In Ubisoft’s award-winning Assassin’s Creed franchise, players find themselves filling the shoes of an entire pantheon of ancient assassins. As the series progressed, developers introduced gamers to an ever-expanding roster of characters, committed to bringing ruthless justice to Ancient Greece, Industrial Revolution-era London, Revolutionary America, and more. Sporting a rich world with so many diverse locations to explore, it’s no surprise that the series has grossed over 400 million dollars and spawned a live-action film adaptation. As it turns out, Assassin’s Creed — with its globe-spanning story — is a fitting avatar for video game development itself.
Modern video game development is defined by creators and studios spread around the world, linked by singular goals and objectives. While designers achieve their aims through slightly more seemly means than Ubisoft’s assassins, the France-headquartered company has more than 15,000 team members from 95 nationalities spread across over 40 global studios working to share immersive and unforgettable experiences.
Now, the creation of a game like Assassin’s Creed would, of course, be complex even if everyone working on the project was in the same room. In this case, however, not only are essential team members often not in the same room — they’re not even on the same continent. This necessitates the regular sharing of game builds across thousands of miles, and that content needs to move quickly, reliably and securely.
Ubisoft is not unique in this approach to video game development. As the gaming industry continues its profitable worldwide proliferation, rapidly growing teams cause major developers to expand to more and more locations, and the growing number of platforms creates more and larger files for each game version. Each of these challenges is addressed by managing increasingly complex workflows.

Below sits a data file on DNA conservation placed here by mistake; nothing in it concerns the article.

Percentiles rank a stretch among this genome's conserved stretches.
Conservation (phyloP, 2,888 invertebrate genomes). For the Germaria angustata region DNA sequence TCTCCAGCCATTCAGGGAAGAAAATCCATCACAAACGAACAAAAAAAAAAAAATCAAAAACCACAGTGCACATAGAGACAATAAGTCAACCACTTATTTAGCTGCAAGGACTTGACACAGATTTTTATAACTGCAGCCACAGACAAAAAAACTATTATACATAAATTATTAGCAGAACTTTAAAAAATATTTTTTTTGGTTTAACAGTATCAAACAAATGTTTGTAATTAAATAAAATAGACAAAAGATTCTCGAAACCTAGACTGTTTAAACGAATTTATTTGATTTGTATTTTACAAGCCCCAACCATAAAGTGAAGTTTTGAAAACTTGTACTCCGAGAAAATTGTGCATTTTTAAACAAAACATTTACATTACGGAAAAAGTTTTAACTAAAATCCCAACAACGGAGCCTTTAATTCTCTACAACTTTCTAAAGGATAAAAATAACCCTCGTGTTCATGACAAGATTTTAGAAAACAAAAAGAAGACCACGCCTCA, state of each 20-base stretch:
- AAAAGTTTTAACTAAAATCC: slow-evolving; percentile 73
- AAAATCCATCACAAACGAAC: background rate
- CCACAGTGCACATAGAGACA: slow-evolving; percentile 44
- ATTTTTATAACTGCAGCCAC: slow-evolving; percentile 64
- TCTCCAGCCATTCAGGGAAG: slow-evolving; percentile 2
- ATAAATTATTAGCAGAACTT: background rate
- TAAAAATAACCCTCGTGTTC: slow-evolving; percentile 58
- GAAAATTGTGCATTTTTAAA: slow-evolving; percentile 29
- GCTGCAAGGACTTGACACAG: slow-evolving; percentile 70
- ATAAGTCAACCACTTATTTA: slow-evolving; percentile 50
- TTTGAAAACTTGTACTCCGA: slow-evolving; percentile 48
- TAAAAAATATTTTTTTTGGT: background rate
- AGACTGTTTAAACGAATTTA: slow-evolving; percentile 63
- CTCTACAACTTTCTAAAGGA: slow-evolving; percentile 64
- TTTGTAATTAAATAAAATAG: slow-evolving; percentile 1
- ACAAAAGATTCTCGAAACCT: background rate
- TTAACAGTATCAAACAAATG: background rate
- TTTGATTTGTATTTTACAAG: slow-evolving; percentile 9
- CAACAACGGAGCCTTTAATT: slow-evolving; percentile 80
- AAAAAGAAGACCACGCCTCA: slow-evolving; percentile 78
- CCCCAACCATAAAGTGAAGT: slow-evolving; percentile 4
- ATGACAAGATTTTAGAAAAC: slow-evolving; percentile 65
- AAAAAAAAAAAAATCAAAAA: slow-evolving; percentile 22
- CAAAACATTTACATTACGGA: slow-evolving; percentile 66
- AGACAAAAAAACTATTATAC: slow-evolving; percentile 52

When we spoke with 10-year Signiant customer Ubisoft about their experience using our products and their video game development needs, they reassured us that game developers are in need of sophisticated, robust, and agile enterprise file transfer solutions. “When we produce a game, it typically involves hundreds of people, programmers, artists, game designers and testers, from multiple studios around the world working on the same game, including a lead studio and several co-development studios,” says Li Xiao Song, Ubisoft Service Manager. Song goes on to explain: “Every time we do a new version, we have to build for each platform — PC, Xbox1, PS4 — and each platform has multiple SKUs. If I need to send all SKUs to all sites, it could be over 2TB of data for a single version.”
Recognizing the complexity of their global workflows, Ubisoft adopted Signiant’s Manager+Agents solution over a decade ago for automated system-to-system file transfers. In recent years, the gaming giant also replaced FTP with Media Shuttle to support their person-initiated transfer needs, making it much easier to share large, vital files with external partners.
These needs will only become more intense and pronounced as time goes on. Files are getting larger, gaming technologies are getting more advanced, and customer expectations are rising at seemingly insurmountable rates with regards to new tech such as VR and AR. Companies like Ubisoft are working to stay at the forefront of video game development and are creating gaming experiences that are truly remarkable. But in order to keep succeeding — especially on a global scale with a global model — it’s crucial to invest in the right file transfer solutions. The alternative is game over.